In the parishes around Baton Rouge, Louisiana, floodwaters are receding and the work of cleaning up has begun.
That effort will take some time — many residents have lost everything.
They’re getting help from a variety of federal, state, local agencies — along with volunteer groups and even businesses. All of them on the ground in the flood zone and working to get flood victims the assistance they need.
Across Southeastern Louisiana more than 60,000 homes damaged by flooding, but a network of relief is building across the region.
26,000 national guardsmen have been joined by volunteers from Americorps and other groups.
Fema has already approved $55 million dollars in temporary assistance plus $15 million dollars in advanced national flood insurance payments.
The Small Business Administration is setting up recovery centers. The Salvation Army has deployed mobile feeding trucks and tide is providing laundry services.
On Tuesday, President Barack Obama will visit the state.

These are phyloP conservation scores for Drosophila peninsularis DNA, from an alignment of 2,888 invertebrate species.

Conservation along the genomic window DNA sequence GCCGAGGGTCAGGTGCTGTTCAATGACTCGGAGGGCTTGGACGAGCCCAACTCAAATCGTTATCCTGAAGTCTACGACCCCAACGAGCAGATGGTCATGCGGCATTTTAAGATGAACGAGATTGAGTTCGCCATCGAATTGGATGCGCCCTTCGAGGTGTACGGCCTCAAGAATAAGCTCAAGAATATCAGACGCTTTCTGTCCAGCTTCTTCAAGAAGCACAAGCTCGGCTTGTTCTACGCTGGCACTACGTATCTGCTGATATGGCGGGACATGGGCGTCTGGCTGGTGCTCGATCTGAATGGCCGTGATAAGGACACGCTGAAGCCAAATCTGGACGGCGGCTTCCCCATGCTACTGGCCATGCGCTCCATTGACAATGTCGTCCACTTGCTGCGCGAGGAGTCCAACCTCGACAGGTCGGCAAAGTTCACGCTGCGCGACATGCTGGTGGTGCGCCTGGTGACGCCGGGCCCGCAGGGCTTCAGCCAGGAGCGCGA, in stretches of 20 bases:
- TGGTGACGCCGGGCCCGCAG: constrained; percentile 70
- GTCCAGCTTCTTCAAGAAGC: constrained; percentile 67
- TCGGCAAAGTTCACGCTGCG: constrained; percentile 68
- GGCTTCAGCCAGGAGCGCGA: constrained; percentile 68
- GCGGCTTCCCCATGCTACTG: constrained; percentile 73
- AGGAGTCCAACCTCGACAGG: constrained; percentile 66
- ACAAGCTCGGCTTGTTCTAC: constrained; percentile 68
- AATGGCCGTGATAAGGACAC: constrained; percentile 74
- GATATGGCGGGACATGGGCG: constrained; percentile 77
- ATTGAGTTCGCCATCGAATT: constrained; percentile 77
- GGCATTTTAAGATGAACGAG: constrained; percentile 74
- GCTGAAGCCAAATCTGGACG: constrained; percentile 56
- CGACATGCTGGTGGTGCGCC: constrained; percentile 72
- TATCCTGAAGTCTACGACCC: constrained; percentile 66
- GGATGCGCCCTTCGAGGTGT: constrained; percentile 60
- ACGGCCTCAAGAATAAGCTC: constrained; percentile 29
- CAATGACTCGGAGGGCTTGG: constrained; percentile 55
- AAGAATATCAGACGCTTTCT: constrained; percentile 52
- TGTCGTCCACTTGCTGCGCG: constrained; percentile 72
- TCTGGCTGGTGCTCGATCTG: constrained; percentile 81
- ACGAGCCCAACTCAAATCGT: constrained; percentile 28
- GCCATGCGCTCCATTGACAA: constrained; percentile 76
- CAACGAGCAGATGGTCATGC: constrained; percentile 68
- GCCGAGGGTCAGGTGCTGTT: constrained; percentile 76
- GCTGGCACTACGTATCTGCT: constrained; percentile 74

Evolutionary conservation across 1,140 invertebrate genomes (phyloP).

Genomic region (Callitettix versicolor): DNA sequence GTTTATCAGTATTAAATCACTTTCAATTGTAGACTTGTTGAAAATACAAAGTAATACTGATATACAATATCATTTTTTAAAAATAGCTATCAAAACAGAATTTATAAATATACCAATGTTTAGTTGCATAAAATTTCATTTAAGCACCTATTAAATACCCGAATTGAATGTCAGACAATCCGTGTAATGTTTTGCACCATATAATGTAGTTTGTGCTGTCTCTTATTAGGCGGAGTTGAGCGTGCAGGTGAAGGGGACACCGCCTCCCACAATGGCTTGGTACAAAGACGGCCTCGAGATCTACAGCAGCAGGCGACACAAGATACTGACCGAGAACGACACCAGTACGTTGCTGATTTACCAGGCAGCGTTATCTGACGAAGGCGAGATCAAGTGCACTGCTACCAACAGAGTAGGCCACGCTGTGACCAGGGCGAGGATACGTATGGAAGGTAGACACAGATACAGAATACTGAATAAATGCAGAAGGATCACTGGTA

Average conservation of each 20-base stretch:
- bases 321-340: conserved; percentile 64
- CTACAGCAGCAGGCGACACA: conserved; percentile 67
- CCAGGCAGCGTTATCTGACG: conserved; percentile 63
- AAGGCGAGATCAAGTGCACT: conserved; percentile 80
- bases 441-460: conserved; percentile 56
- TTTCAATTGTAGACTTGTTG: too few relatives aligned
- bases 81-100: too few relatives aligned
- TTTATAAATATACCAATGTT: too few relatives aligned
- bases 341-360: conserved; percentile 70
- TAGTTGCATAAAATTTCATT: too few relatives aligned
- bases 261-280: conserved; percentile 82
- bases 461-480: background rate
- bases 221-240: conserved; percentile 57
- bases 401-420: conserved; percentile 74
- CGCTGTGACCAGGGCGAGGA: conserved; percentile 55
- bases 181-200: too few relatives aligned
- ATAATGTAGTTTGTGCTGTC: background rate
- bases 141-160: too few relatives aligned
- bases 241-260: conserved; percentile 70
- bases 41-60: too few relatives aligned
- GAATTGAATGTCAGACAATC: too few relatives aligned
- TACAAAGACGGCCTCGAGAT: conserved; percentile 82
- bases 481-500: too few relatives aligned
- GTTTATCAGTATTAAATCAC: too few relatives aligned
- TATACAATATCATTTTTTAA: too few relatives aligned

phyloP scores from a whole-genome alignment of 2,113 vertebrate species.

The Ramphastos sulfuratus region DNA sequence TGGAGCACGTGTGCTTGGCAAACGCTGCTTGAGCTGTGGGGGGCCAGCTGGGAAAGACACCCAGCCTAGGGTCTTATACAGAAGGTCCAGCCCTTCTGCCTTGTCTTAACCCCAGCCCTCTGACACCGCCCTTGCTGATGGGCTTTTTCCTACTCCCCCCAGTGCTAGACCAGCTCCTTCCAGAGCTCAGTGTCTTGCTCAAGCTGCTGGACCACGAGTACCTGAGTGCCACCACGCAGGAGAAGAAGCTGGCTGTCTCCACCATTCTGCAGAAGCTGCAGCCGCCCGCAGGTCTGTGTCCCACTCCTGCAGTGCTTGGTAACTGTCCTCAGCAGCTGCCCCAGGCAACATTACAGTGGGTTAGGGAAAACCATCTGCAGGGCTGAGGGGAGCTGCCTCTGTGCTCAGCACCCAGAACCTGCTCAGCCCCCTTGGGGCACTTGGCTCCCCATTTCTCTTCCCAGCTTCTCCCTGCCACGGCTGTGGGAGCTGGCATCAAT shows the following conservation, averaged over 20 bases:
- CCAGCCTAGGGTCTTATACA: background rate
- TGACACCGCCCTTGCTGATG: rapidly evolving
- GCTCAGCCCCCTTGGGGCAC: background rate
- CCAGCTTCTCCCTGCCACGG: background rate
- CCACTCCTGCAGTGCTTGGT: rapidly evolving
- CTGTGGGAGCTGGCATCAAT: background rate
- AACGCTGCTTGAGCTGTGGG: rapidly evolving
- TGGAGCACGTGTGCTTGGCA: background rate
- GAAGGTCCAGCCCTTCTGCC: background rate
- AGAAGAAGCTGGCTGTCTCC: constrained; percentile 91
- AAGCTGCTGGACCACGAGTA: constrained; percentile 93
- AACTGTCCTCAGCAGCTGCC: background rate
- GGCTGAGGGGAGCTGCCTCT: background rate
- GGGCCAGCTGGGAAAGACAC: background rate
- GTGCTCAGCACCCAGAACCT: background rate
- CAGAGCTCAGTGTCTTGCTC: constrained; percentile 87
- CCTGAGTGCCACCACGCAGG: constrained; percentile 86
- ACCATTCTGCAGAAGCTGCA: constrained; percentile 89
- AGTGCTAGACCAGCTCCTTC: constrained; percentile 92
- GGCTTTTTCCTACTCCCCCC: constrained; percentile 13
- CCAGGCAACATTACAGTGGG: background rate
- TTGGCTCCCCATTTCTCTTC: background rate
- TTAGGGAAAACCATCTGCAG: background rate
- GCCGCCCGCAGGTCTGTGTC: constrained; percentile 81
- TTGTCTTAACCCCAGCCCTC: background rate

Louisiana’s governor pushed back at critics who said the president should have come sooner.
“I asked them to let us get out of the response mode, where we were still conducting searches of houses and we were still making rescues. I didn’t want to divert the Police Officers, the Sheriff’s deputies the State Troopers and other essential resources and assets to providing security for the President,” said Louisiana Governor John Bel Edwards.
Edwards also expressed appreciation for Friday’s visit by Republican Presidential Nominee, Donald Trump.
“Because it helped to shine a spotlight on Louisiana and on the dire situation that we have here, that it was helpful,” said Edwards.